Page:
Last October, the United States and Colombia signed an MOU to promote small business development and Colombia recently opened its first small business development center in Cali. This center, linked to the Small Business Network of the Americas, will provide training, services and access to capital for Colombian entrepreneurs.
Another goal for this meeting is to find new ways to support minority-owned businesses and prioritize women entrepreneurs among them. Through our embassy in Bogota, in collaboration with the Colombian National Business Association, we are working to engage the private sector to increase formal employment opportunities for Afro-Colombian and indigenous youth in urban centers. As part of this partnership, private sector companies commit to develop and implement diversity protocols that will result in greater opportunities for historically marginalized groups.
We are working closely with national institutions in Colombia to improve public officials’ understanding of ethnic rights throughout government and to design a labor inclusion pilot project in Cali that can serve as a basis for the design of broader labor inclusion policies. In the United States we are still working to level the playing field for all. We are pleased to have this opportunity to share our challenges as well as good practices to open access to communities that have been historically marginalized. We are also interested in learning how Colombia is working to include the needs of indigenous peoples, people of African descent, and women in education, sustainable development, sports and employment.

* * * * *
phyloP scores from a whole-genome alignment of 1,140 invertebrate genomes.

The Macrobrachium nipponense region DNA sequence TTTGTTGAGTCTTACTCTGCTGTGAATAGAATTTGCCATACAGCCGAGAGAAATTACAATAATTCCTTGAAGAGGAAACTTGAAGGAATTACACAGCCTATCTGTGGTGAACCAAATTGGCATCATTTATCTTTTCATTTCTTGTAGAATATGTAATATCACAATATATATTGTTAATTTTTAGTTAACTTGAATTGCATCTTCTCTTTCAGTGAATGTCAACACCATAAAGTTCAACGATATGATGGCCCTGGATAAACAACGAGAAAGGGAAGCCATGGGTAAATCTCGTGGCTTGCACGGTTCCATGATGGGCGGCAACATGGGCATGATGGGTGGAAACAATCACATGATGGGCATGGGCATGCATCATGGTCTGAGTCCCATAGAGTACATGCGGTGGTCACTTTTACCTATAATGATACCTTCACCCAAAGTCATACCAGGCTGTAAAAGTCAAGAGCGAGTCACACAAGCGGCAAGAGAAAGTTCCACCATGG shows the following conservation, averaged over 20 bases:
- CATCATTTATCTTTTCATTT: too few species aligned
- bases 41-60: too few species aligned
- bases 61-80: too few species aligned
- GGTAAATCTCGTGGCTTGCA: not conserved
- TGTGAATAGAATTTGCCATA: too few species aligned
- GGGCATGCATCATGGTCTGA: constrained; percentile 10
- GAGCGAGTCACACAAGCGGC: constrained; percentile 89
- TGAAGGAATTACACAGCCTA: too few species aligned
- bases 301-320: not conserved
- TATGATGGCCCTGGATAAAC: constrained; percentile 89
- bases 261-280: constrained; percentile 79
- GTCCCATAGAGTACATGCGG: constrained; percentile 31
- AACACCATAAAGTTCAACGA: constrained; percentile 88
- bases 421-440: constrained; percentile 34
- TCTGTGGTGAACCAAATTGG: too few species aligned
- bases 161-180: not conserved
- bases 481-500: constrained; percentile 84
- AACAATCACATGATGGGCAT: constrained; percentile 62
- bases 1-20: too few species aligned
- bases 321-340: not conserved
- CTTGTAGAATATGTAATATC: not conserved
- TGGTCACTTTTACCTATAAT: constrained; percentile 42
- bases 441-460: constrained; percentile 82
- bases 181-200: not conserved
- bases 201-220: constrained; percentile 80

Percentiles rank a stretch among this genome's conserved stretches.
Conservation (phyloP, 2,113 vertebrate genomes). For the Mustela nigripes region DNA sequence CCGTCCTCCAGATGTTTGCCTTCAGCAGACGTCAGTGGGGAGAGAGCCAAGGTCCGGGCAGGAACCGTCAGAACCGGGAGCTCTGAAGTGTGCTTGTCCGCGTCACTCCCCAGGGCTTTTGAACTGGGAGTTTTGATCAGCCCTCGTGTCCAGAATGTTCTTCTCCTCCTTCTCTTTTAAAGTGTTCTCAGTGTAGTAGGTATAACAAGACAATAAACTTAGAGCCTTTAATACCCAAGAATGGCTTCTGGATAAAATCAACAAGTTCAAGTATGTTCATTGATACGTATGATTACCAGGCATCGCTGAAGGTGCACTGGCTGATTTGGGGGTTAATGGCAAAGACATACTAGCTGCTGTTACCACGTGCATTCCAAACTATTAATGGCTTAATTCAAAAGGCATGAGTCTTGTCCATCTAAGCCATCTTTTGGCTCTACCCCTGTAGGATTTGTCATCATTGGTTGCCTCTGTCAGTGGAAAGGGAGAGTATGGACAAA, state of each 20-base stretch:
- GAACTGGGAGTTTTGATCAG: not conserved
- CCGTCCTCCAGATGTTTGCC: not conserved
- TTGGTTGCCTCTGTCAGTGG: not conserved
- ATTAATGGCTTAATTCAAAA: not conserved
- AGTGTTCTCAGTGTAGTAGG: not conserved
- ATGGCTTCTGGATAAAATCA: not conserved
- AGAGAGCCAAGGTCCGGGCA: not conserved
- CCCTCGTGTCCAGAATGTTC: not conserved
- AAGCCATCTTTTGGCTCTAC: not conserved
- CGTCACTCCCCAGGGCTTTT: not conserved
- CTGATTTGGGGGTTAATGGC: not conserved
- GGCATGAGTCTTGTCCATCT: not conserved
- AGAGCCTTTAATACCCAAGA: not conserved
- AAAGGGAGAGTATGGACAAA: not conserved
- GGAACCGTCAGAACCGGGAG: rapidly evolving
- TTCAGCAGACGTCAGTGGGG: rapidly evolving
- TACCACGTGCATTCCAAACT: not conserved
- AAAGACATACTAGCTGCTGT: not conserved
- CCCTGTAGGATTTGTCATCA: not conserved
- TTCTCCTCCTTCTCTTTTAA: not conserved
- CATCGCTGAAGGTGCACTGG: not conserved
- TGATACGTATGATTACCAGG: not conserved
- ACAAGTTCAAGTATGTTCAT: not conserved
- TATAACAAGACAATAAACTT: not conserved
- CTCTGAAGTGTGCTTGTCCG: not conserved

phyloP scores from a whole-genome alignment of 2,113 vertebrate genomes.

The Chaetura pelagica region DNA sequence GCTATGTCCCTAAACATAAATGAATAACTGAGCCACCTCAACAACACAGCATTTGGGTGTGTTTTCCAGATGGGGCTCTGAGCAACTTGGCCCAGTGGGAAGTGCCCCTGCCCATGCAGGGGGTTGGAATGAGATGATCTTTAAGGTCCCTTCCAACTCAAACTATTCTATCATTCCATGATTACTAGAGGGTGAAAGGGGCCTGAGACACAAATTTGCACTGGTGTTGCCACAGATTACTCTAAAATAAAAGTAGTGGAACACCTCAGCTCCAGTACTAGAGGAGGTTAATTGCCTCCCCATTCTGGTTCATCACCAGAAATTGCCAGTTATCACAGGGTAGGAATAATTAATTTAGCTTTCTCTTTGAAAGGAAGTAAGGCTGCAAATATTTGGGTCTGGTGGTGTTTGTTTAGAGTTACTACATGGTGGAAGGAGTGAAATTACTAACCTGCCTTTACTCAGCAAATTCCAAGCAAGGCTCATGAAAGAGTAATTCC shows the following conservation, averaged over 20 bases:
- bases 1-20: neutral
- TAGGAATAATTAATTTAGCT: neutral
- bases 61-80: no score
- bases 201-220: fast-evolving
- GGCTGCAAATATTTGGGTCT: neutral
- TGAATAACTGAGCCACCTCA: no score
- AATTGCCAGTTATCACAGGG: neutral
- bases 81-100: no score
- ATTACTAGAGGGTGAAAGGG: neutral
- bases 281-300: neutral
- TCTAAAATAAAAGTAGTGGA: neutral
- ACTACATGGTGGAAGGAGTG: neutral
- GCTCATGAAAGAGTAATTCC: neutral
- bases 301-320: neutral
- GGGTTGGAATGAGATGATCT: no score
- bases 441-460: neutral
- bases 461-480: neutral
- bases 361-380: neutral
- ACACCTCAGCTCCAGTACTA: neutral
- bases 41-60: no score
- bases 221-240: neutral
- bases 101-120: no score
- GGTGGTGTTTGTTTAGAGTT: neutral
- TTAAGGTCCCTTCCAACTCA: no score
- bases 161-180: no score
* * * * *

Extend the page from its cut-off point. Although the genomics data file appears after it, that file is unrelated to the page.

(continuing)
A third goal for this meeting is to encourage technical exchanges on issues including environmental justice, strengthening leadership, and the important role of our communities in sustainable development. We know we have much to learn from each other’s successes and challenges.
We are moving forward to fulfill the promise of our great democracies by ensuring all citizens, even those from the most humble backgrounds, have the same opportunities to learn, work, and fulfill their dreams.
We welcome the opportunities this dialogue will produce and look forward to continuing our strong partnership with you for decades to come.